Jodie Foster to be guest of honour at Cannes
"Cannes is a festival to which I owe so much, it has completely changed my life," said Foster in the statement.
The two-time Oscar winner first walked the red carpet on the Cote d'Azur aged just 13 when she appeared in the Palme-winning "Taxi Driver" in 1976.
Seven of her films have played at the festival, including two that she directed: "The Beaver" in 2011 and "Money Monster" in 2016.
"Although I had directed before, my first time on the Croisette was a defining moment for me," she said.
Festival president Pierre Lescure said: "Her aura is unparalleled: she embodies modernity, the radiant intelligence of independence and the need for freedom."
Past winners of the honorary Palme include Bernardo Bertolucci, Jean-Paul Belmondo, Agnes Varda and Jane Fonda.
This year's festival has been postponed from its usual slot in May to July 6-17, and its jury is headed by US director Spike Lee.
Foster reluctantly turned down the jury presidency herself in 2001 because she was shooting a thriller with David Fincher, "Panic Room".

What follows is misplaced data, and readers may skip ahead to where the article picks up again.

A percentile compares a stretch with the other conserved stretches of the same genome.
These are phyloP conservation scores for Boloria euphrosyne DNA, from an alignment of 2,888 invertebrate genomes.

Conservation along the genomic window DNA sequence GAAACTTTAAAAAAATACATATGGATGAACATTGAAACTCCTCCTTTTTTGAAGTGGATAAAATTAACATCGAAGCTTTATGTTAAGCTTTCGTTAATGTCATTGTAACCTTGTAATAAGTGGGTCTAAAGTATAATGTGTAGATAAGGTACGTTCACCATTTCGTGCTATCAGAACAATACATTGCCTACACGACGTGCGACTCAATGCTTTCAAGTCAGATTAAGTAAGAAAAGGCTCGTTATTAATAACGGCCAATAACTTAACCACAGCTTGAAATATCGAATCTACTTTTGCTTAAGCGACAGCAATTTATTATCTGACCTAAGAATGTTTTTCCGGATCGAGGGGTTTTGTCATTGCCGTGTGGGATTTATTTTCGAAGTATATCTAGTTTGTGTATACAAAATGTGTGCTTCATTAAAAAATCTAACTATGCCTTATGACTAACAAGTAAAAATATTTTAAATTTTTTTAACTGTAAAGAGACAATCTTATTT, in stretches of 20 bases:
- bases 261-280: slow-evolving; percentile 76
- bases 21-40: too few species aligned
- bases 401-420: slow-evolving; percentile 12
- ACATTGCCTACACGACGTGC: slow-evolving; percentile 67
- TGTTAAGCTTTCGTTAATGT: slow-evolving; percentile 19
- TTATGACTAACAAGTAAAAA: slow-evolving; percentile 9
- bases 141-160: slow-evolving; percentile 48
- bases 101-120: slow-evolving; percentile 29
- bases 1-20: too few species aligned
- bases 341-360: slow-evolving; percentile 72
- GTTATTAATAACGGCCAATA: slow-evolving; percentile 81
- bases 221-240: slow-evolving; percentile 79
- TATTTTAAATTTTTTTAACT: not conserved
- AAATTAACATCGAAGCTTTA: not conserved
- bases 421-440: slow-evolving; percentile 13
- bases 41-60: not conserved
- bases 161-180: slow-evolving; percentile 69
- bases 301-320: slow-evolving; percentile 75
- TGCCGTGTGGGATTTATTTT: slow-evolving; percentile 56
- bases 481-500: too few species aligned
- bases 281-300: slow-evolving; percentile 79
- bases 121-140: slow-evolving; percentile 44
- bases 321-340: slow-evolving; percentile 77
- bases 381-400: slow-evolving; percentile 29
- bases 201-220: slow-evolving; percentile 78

"I am flattered that Cannes thought of me and I am very honoured to be able to share a few words of wisdom or tell an adventure or two with a new generation of film-makers," she said in the statement.
Foster, a French-speaker and Francophile, has appeared in several films in the birthplace of cinema, including Claude Chabrol's "Le sang des autres" in 1984 and Jean-Pierre Jeunet's 2004 film "Un long dimanche de fiancailles".
She is best known internationally for her Oscar-winning turn as Clarice Starling in 1991's "Silence of the Lambs".
The festival is due to announce its official selection for the competition on Thursday.